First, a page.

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XIV Hits All-Time Highs as VIX Sets Records that May Never Be Broken

07/21/2017 2:57 am EST


Michael Golembesky


I am still looking for a tradable top in the XIV, but the setup has still yet to present itself, so I’m on the sidelines, says Mike Golembesky, an Elliott Wave analyst who covers volatility indexes and forex.

In last week’s article, I had noted that as long as the Velocity Shares Daily Inverse VIX Short Term ETN (XIV) was able to hold the 83.93 level, I expected to see it hit the 87.76–91.53 zone into this week.  And the potential to see a move into the mid-90s prior to making a large degree top.

On Tuesday (July 18), the XIV closed at the upper end of this 91.53 zone and then continued to extend higher into Wednesday, and as of Thursday’s close is now trading at the 93.83 level having so far been contained by the 238.2 Fibonacci extension level of the move up off of the 7/6 low.

While the XIV is so far following through on the smaller degree pattern and is tracing out a very clean impulsive pattern off of the 7/6 low, it is now starting to push the limits of the upper end. It is what I still prefer to count as a large Ending Diagonal pattern off of the April 12 low. 

The price action over the next several trading sessions should be key in helping give further clues as to where the XIV is heading in the near term.

As I noted in the title of this article, the CBOE Volatility Index (VIX) has set some records in 2017 that have been truly remarkable and may never be seen again. It’s not only in ultra-low price levels but in the frequency that these ultra-low price levels have occurred.

The VIX hit an all-time low closing reading this year using both the new VIX methodology created in 2003. And also the old VIX methodology, which is trackable by using the CBOE S&P 100 Volatility Index (VXO) symbol, that dates back to the early 90s. The VXO saw a 7 handle this year, while the “new” VIX closed at 9.51 last Friday, the lowest level since the new methodology was introduced by the CBOE in 2003.

As impressive as these record low closes are, even more impressive is how long the VIX has maintained these ultra-low levels. Prior to 2017 the new VIX going back to 2003 had only closed under the 10 level four times. This occurred three times in November through December of 2006 and once more in January 2007.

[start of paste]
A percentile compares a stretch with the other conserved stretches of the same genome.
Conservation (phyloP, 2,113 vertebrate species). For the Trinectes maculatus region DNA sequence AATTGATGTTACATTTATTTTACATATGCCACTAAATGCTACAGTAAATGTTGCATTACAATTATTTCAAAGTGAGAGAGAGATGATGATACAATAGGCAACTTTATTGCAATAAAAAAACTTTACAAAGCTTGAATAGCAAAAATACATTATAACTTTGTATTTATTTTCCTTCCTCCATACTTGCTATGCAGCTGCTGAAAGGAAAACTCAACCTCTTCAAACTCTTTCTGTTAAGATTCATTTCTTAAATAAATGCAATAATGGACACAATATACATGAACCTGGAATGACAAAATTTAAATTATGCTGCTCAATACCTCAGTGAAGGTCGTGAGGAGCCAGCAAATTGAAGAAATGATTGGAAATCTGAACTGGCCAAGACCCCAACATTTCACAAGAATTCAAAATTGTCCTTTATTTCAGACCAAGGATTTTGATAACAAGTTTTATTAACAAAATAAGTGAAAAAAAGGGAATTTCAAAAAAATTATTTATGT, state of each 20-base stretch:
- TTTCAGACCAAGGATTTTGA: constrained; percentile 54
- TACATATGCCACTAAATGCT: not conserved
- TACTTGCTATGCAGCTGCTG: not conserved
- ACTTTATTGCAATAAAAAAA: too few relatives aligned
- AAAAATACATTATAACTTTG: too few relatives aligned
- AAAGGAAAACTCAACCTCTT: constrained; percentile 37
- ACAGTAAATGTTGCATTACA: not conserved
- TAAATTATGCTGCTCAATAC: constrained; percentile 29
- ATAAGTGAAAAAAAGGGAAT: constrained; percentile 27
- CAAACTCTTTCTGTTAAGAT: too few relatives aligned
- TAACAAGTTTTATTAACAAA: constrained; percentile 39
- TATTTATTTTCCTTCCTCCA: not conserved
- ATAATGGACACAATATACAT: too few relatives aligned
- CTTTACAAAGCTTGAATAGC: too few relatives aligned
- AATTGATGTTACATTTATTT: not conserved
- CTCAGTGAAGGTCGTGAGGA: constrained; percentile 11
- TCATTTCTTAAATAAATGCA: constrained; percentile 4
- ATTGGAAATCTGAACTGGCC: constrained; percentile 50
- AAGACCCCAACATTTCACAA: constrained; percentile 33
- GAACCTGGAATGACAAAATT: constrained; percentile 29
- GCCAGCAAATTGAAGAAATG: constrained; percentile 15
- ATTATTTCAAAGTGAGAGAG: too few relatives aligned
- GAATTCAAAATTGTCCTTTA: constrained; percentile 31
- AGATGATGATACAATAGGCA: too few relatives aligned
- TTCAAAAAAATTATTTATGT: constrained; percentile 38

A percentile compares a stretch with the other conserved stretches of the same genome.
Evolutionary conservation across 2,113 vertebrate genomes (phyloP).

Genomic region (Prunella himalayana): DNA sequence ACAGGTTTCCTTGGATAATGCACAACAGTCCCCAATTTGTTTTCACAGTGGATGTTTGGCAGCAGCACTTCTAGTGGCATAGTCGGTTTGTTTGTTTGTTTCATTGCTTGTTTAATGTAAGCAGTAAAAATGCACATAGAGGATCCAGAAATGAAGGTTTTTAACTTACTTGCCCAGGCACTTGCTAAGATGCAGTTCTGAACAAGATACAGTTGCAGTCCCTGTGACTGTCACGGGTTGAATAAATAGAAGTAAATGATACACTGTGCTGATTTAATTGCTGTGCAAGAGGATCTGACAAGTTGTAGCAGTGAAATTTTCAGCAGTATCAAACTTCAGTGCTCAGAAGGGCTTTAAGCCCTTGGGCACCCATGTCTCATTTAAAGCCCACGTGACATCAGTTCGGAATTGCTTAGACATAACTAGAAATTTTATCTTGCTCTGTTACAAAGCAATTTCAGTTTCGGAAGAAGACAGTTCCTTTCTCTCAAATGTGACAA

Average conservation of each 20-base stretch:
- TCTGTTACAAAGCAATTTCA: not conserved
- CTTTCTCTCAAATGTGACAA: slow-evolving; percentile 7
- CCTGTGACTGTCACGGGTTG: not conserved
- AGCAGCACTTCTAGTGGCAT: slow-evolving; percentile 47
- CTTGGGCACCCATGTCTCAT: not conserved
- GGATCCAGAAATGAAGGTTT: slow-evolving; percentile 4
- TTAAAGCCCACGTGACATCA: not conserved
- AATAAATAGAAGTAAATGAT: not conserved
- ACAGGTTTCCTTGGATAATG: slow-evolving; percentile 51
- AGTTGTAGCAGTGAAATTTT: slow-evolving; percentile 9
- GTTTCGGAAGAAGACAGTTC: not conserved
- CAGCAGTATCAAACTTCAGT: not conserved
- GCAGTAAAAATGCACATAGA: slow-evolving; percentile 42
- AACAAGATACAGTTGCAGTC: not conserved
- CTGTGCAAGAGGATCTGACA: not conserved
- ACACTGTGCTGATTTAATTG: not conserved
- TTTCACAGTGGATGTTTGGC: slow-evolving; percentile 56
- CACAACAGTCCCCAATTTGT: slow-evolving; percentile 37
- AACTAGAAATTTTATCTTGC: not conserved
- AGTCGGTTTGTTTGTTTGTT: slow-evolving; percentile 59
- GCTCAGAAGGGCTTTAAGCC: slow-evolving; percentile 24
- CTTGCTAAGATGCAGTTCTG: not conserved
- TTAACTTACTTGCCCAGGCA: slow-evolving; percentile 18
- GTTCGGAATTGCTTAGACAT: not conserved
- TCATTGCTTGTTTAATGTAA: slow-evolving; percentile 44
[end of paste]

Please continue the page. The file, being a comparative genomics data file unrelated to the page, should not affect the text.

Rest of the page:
In 2017 the VIX has closed under the 10 level a total of 13 times. These occurred in May, June, and July. In fact, as of July 20, the last six consecutive sessions all saw the VIX close under the 10 level. That is more closes under 10 in just the last six days than had ever occurred in every year combined prior to 2017.

While closing under 10 is certainly ultra-low level to see, a close under the 11 level is still also very low. So low in fact, that prior to 2017 the VIX had only closed under 11 in a handful of months 2006, 2007 and 2014.

This year the VIX has closed under the 11 level at least once in every single month. It closed under 11 in 19 of the 22 trading days in May and 18 of the 22 trading days in June. In July the VIX has closed under the 11 level in 8 of the 13 trading days that we have seen so far. The total days that the VIX has traded under the 11 level in just six and half months in 2017 comes to 58; the previous record for a single year was 35 in 2006.

I cannot predict the future and say with certainty that these records will not be broken. I would be truly impressed if the VIX can manage to once again accomplish a feat like we have seen in 2017.

As noted above the current pattern off of the 7/6 low has been following the shorter term pattern quite well and has hit all of our expected fibs almost perfectly.

The one possible exception to this is that we may have extended beyond the ideal upper target for our minor degree wave iii up off of the 7/6 low. I say possible exception because while I am still leaning towards seeing another minor degree wave iv down and v up as shown in the white count on the 20-minute chart, I can make the case that we have already topped in wave iii and are currently already in wave v up per the yellow path.

I would need to see a break of at least the 86.87 level to have the initial confirmation that we have indeed topped per the yellow count with further confirmation coming with a break of the 83.74 and then 77.52 levels.

I am still leaning towards seeing another high back into the mid-90s prior to topping. There is still quite a bit of risk in attempting to play the XIV to the upside here or volatility in general to the downside.

I am still looking for a tradable top in the XIV, but the setup has still yet to present itself.

Until that setup comes I will continue to remain content on the sidelines as we still have no confirmation that this period of record setting low volatility is behind us.

See charts illustrating the wave counts on the XIV.

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